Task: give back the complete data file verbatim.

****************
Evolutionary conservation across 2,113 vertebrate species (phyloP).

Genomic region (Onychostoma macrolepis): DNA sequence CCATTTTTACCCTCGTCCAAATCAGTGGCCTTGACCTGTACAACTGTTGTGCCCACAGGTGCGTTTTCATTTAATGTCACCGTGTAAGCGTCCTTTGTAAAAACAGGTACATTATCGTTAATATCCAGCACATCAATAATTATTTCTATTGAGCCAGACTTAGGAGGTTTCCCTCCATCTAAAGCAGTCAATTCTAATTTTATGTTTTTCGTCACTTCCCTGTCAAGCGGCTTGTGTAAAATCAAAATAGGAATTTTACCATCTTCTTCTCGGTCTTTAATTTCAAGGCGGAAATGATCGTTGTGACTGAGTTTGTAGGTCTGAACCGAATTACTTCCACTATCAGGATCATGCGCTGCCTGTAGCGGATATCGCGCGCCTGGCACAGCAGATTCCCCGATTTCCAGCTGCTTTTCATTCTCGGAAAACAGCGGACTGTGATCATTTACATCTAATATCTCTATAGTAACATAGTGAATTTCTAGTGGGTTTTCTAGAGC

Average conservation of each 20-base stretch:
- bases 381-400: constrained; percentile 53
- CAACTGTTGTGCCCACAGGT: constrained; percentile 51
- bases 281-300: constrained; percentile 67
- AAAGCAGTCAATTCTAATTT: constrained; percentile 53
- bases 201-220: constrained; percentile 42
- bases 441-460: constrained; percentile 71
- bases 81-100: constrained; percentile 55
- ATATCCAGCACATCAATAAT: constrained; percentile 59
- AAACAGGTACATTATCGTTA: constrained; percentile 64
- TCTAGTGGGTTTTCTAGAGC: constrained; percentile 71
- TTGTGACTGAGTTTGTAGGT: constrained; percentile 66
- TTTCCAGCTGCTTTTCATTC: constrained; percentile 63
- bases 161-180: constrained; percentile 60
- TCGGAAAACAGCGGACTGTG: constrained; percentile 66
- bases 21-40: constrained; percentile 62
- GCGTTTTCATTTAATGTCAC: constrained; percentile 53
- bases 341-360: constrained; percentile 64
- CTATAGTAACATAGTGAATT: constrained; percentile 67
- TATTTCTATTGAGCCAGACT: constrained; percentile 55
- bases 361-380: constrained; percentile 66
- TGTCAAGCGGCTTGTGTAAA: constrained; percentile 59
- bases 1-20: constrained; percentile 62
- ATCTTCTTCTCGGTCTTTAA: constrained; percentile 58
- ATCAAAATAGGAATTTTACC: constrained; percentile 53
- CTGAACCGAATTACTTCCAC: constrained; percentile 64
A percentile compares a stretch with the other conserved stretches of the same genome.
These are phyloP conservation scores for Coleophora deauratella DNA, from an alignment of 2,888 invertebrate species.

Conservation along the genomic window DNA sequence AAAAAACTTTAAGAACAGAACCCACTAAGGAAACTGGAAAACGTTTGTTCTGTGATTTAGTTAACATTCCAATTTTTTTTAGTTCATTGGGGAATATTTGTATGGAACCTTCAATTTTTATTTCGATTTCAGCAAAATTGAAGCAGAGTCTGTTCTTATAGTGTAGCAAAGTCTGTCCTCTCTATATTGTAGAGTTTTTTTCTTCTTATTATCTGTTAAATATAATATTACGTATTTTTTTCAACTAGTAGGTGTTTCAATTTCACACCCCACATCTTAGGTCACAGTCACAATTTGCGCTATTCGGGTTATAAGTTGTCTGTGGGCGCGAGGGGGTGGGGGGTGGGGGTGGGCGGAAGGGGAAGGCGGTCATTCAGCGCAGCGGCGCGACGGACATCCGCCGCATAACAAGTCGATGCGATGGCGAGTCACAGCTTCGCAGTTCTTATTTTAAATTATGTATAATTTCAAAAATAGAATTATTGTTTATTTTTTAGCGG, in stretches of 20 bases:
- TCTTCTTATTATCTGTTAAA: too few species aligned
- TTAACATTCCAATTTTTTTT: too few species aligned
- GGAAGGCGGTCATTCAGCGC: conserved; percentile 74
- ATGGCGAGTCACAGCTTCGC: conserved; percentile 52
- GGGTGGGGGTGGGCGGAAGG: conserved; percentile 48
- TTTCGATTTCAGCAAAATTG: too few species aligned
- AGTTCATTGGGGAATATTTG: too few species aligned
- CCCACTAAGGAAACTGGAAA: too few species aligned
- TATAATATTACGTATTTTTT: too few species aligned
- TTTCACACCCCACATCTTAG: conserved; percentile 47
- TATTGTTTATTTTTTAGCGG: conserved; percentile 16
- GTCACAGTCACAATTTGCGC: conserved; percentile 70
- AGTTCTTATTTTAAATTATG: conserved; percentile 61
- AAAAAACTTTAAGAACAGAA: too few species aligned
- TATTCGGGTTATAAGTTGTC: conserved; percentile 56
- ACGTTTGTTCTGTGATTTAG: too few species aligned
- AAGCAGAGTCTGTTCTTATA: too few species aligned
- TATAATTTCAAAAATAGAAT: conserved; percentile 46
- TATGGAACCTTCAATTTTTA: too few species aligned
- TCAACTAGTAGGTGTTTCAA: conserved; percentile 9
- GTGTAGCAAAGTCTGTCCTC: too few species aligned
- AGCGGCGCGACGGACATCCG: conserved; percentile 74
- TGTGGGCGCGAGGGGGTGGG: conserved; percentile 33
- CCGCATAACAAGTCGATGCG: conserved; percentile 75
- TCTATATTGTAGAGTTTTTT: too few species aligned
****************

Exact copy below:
Evolutionary conservation across 2,113 vertebrate species (phyloP).

Genomic region (Onychostoma macrolepis): DNA sequence CCATTTTTACCCTCGTCCAAATCAGTGGCCTTGACCTGTACAACTGTTGTGCCCACAGGTGCGTTTTCATTTAATGTCACCGTGTAAGCGTCCTTTGTAAAAACAGGTACATTATCGTTAATATCCAGCACATCAATAATTATTTCTATTGAGCCAGACTTAGGAGGTTTCCCTCCATCTAAAGCAGTCAATTCTAATTTTATGTTTTTCGTCACTTCCCTGTCAAGCGGCTTGTGTAAAATCAAAATAGGAATTTTACCATCTTCTTCTCGGTCTTTAATTTCAAGGCGGAAATGATCGTTGTGACTGAGTTTGTAGGTCTGAACCGAATTACTTCCACTATCAGGATCATGCGCTGCCTGTAGCGGATATCGCGCGCCTGGCACAGCAGATTCCCCGATTTCCAGCTGCTTTTCATTCTCGGAAAACAGCGGACTGTGATCATTTACATCTAATATCTCTATAGTAACATAGTGAATTTCTAGTGGGTTTTCTAGAGC

Average conservation of each 20-base stretch:
- bases 381-400: constrained; percentile 53
- CAACTGTTGTGCCCACAGGT: constrained; percentile 51
- bases 281-300: constrained; percentile 67
- AAAGCAGTCAATTCTAATTT: constrained; percentile 53
- bases 201-220: constrained; percentile 42
- bases 441-460: constrained; percentile 71
- bases 81-100: constrained; percentile 55
- ATATCCAGCACATCAATAAT: constrained; percentile 59
- AAACAGGTACATTATCGTTA: constrained; percentile 64
- TCTAGTGGGTTTTCTAGAGC: constrained; percentile 71
- TTGTGACTGAGTTTGTAGGT: constrained; percentile 66
- TTTCCAGCTGCTTTTCATTC: constrained; percentile 63
- bases 161-180: constrained; percentile 60
- TCGGAAAACAGCGGACTGTG: constrained; percentile 66
- bases 21-40: constrained; percentile 62
- GCGTTTTCATTTAATGTCAC: constrained; percentile 53
- bases 341-360: constrained; percentile 64
- CTATAGTAACATAGTGAATT: constrained; percentile 67
- TATTTCTATTGAGCCAGACT: constrained; percentile 55
- bases 361-380: constrained; percentile 66
- TGTCAAGCGGCTTGTGTAAA: constrained; percentile 59
- bases 1-20: constrained; percentile 62
- ATCTTCTTCTCGGTCTTTAA: constrained; percentile 58
- ATCAAAATAGGAATTTTACC: constrained; percentile 53
- CTGAACCGAATTACTTCCAC: constrained; percentile 64
A percentile compares a stretch with the other conserved stretches of the same genome.
These are phyloP conservation scores for Coleophora deauratella DNA, from an alignment of 2,888 invertebrate species.

Conservation along the genomic window DNA sequence AAAAAACTTTAAGAACAGAACCCACTAAGGAAACTGGAAAACGTTTGTTCTGTGATTTAGTTAACATTCCAATTTTTTTTAGTTCATTGGGGAATATTTGTATGGAACCTTCAATTTTTATTTCGATTTCAGCAAAATTGAAGCAGAGTCTGTTCTTATAGTGTAGCAAAGTCTGTCCTCTCTATATTGTAGAGTTTTTTTCTTCTTATTATCTGTTAAATATAATATTACGTATTTTTTTCAACTAGTAGGTGTTTCAATTTCACACCCCACATCTTAGGTCACAGTCACAATTTGCGCTATTCGGGTTATAAGTTGTCTGTGGGCGCGAGGGGGTGGGGGGTGGGGGTGGGCGGAAGGGGAAGGCGGTCATTCAGCGCAGCGGCGCGACGGACATCCGCCGCATAACAAGTCGATGCGATGGCGAGTCACAGCTTCGCAGTTCTTATTTTAAATTATGTATAATTTCAAAAATAGAATTATTGTTTATTTTTTAGCGG, in stretches of 20 bases:
- TCTTCTTATTATCTGTTAAA: too few species aligned
- TTAACATTCCAATTTTTTTT: too few species aligned
- GGAAGGCGGTCATTCAGCGC: conserved; percentile 74
- ATGGCGAGTCACAGCTTCGC: conserved; percentile 52
- GGGTGGGGGTGGGCGGAAGG: conserved; percentile 48
- TTTCGATTTCAGCAAAATTG: too few species aligned
- AGTTCATTGGGGAATATTTG: too few species aligned
- CCCACTAAGGAAACTGGAAA: too few species aligned
- TATAATATTACGTATTTTTT: too few species aligned
- TTTCACACCCCACATCTTAG: conserved; percentile 47
- TATTGTTTATTTTTTAGCGG: conserved; percentile 16
- GTCACAGTCACAATTTGCGC: conserved; percentile 70
- AGTTCTTATTTTAAATTATG: conserved; percentile 61
- AAAAAACTTTAAGAACAGAA: too few species aligned
- TATTCGGGTTATAAGTTGTC: conserved; percentile 56
- ACGTTTGTTCTGTGATTTAG: too few species aligned
- AAGCAGAGTCTGTTCTTATA: too few species aligned
- TATAATTTCAAAAATAGAAT: conserved; percentile 46
- TATGGAACCTTCAATTTTTA: too few species aligned
- TCAACTAGTAGGTGTTTCAA: conserved; percentile 9
- GTGTAGCAAAGTCTGTCCTC: too few species aligned
- AGCGGCGCGACGGACATCCG: conserved; percentile 74
- TGTGGGCGCGAGGGGGTGGG: conserved; percentile 33
- CCGCATAACAAGTCGATGCG: conserved; percentile 75
- TCTATATTGTAGAGTTTTTT: too few species aligned